Bones to Pick

Never mind President Bush's cowboy boots and Texas twang. This 1968 Yale graduate is such a creature of the Establishment, says author Alexandra Robbins, that he hires from a talent pool supplied by Skull and Bones -- the secret society to which Dubya and his dad, the first president George Bush, remain fiercely loyal.

Robbins -- whose new book is titled "Secrets of the Tomb," a reference to the mausoleum-like building that houses the club on Yale's campus in New Haven, Conn. -- told us that William H. Donaldson, the new nominee to chair the Securities and Exchange Commission, is merely the latest in a long line of Bush administration Bonesmen. They include Assistant Attorney General Robert McCallum and Ambassador to Trinidad and Tobago Roy Austin -- both classmates of Bush as well as Bones brothers -- and Edward McNally, general counsel to the Office of Homeland Security.

Robbins adds that Bonesman Fred Smith, CEO of Federal Express, was on Bush's shortlist to be secretary of defense, while former ambassador to France Evan Galbraith, another Bones type, is the defense secretary's official representative in Europe. The president also appointed Knoxville Mayor Victor Ashe -- who was among the previous year's Bonesmen who "tapped" him -- to the board of Fannie Mae.

"President Bush likes to feign detachment from Yale and the Northeastern Establishment, but they really did shape his life," explained Robbins, herself a 1998 Yale graduate and a member of a rival senior society, Scroll and Key. "And he's actually following one of the key tenets of Skull and Bones -- which is that once you get into a position of power, you bring other members up with you. The whole purpose of Skull and Bones is to elevate its members to power and wealth. I think if people across the country were to read my book, they'd be quite dismayed that their president is a member of a secret society and that he has some sort of allegiance to this secret group."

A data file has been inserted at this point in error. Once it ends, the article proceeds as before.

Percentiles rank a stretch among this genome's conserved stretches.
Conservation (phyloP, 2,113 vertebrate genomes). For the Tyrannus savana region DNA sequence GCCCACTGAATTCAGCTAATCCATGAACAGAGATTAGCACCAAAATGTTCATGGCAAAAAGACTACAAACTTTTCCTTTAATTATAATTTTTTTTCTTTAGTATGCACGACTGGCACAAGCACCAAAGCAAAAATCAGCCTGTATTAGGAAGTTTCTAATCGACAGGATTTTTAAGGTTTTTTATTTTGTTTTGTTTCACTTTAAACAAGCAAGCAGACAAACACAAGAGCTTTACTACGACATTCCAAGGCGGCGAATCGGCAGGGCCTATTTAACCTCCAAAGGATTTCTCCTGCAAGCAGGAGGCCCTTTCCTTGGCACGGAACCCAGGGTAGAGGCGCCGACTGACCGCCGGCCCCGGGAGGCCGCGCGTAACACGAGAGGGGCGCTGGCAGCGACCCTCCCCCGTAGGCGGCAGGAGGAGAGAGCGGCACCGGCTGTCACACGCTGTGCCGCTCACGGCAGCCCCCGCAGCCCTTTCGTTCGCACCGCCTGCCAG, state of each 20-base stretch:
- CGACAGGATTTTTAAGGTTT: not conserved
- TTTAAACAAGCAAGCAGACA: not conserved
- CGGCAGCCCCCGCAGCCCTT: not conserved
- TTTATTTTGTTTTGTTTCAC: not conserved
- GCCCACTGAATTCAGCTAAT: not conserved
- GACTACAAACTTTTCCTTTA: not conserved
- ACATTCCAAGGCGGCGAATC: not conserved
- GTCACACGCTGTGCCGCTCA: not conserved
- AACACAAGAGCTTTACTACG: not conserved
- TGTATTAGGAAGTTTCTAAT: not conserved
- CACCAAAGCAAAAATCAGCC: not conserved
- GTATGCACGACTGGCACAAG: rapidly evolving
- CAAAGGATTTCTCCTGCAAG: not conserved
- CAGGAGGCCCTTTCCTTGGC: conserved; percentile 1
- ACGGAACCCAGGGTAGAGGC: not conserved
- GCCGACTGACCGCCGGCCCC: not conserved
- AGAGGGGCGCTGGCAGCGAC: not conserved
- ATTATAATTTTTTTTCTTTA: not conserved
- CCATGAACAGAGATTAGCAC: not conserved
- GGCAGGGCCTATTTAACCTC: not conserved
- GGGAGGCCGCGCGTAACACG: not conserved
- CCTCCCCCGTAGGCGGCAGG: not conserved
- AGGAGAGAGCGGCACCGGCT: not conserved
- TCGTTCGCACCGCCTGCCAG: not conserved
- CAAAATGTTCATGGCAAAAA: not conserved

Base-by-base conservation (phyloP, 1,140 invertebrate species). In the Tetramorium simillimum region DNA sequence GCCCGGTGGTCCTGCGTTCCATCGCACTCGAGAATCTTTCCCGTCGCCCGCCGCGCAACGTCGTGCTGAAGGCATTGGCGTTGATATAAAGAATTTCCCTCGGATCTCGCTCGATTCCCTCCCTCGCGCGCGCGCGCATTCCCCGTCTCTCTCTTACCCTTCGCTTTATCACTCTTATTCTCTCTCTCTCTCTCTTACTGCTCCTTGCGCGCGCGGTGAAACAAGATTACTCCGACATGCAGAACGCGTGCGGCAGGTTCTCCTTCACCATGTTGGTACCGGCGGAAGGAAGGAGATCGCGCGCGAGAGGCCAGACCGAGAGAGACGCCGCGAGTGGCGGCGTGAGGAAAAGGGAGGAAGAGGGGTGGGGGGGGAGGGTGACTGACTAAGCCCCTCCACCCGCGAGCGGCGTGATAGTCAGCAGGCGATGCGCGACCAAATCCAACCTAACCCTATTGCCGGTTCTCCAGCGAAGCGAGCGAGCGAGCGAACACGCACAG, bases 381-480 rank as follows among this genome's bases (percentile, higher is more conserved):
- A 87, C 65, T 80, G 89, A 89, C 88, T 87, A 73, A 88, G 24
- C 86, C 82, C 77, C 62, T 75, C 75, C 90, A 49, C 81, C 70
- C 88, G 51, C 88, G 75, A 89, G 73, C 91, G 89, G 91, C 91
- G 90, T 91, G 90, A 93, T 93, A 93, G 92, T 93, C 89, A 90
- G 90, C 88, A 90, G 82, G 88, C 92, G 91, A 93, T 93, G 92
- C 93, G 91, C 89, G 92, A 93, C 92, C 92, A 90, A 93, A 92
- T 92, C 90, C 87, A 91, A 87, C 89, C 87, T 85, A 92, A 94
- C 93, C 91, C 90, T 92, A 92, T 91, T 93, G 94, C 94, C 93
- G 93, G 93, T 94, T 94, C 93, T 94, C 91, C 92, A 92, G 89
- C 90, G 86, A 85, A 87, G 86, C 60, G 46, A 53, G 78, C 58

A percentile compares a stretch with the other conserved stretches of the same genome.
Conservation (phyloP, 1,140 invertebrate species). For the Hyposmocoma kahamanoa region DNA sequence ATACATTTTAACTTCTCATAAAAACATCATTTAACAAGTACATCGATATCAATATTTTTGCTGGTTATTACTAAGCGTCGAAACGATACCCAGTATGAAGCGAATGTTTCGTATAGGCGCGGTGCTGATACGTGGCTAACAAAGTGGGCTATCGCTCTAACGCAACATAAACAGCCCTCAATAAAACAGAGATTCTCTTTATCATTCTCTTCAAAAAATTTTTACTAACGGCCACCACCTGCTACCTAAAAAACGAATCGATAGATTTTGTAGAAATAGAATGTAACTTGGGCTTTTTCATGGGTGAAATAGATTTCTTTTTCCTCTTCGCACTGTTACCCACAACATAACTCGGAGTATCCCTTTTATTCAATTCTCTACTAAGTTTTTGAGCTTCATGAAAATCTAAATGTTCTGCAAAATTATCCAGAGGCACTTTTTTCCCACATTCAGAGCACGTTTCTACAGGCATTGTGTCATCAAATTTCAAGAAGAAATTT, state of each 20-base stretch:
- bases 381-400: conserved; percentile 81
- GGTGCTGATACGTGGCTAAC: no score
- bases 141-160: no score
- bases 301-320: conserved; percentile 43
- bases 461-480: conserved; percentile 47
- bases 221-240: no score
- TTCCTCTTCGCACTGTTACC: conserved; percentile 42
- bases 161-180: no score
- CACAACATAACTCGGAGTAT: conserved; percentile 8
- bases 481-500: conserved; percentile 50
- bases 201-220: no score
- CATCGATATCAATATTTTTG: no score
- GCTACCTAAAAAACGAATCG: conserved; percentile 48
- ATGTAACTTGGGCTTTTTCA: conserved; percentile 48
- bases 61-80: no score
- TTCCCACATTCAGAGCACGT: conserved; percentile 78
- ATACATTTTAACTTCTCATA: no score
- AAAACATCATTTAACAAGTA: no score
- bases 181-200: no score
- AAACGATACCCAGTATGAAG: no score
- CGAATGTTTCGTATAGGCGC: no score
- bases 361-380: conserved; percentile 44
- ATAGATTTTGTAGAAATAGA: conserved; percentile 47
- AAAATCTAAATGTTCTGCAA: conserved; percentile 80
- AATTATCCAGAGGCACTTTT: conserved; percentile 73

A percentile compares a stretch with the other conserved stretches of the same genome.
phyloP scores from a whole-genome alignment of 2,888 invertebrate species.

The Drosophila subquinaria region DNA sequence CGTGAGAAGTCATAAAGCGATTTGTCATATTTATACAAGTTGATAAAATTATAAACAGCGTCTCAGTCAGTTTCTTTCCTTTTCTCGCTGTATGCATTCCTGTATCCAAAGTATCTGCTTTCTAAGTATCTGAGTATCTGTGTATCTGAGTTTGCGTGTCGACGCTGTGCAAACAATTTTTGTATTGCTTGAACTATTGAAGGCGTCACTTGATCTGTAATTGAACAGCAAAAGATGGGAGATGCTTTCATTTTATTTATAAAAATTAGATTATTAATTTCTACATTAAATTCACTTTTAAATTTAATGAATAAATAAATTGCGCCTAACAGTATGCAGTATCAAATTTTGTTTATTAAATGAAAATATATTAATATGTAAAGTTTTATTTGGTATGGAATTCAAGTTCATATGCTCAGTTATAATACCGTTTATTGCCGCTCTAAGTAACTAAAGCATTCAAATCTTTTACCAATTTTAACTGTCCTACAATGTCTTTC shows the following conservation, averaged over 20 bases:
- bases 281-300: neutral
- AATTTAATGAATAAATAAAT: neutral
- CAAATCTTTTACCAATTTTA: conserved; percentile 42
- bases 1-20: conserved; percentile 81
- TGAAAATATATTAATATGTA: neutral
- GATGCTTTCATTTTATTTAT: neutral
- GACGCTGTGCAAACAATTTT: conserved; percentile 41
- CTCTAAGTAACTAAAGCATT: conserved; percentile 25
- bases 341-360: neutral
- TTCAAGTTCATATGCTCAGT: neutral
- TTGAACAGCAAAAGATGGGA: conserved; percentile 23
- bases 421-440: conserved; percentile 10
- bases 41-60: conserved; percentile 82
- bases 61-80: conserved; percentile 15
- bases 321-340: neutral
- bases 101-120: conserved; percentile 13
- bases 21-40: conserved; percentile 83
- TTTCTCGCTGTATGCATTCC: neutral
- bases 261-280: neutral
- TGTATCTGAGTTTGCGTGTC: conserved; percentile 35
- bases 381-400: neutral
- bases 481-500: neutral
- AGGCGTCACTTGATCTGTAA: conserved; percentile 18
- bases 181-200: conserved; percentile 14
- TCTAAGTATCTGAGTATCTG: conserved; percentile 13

Trilateral Commission, anyone?

The Golf War

* Yesterday's item about Oklahoma Republican Sen. Don Nickles' membership in the men-only Burning Tree golf club provoked a firestorm of flaming e-mails.

"Maybe you've been neutered or you just haven't gotten the mailgram: Men can and do have a 'constitutional right' to assemble," wrote New York City reader Brian Picardi. Mooresville, N.C., reader Bill Cassidy wrote: "So what if Nickles belongs to a men's only club! It's not illegal, immoral, unethical or unpatriotic. In fact, it sounds boring. Take a deep breath and 'lighten up' -- you'll hopefully live longer."

Seattle reader Lloyd Croskey, a rare dissenter from our critics, wrote: "What is Nickles thinking? He has virtually the same voting record as Trent Lott. He is like a kettle calling the coal black! What an idiot!"

But an anonymous reader scolded: "You newspaper types are turning into little gossiping ninnies." Another vented: "Who the hell cares if Don Nickles belongs to an all-boys club? You are nuts!" And another wrote: "This is still America the last time I looked. We can belong to any club we wish. . . . I am a 67-year-old lady that doesn't belong to any clubs, but I think it is okay if other people do." And yet another mused: "Have you ever tried to join a health club lately? At least half of them are 'women only,' why don't you attack them? You Communist subversive jackass!!"

Reader Megan Brown called our characterization of Burning Tree's "Saudi-like" rules "absurd hyperbole. . . . To compare Burning Tree's male-only policy, however silly it may be, to the treatment of women in Saudi Arabia demonstrates a shocking lack of judgment or perspective on your part. . . . Your 'gossip' column is beginning to look more and more like a policy crusade."

San Francisco reader Robert Exton demanded: "Since when is it a crime to be a man? Since when is it a crime to belong to an all-male club? Why does no one make a big deal about all-female clubs? Your article is the equivalent of McCarthyism." Winter Park, Fla., reader Scott Christensen wrote: "Huh? You Washington people really need a brain scan. Membership at a private golf club is a disqualification to public office? It's golf. It's legal. Get over it."

We're trying.


* Former Democratic pooh-bah Richard Moe, president of the National Trust for Historic Preservation and author of "The Last Full Measure," the 1993 book about the courageous role of the Minnesota Volunteers at the Battle of Gettysburg, was hoping for a movie deal. "Instead I got a symphony," he told us yesterday. Moe's book has inspired "We Are Met at Gettysburg," a collaborative effort by Pennsylvania composer Amy Scurria and Minnesotan Steve Heitzeg. Jointly commissioned by the Philadelphia and Minnesota orchestras, the work will receive its world premiere Jan. 4 in Philadelphia.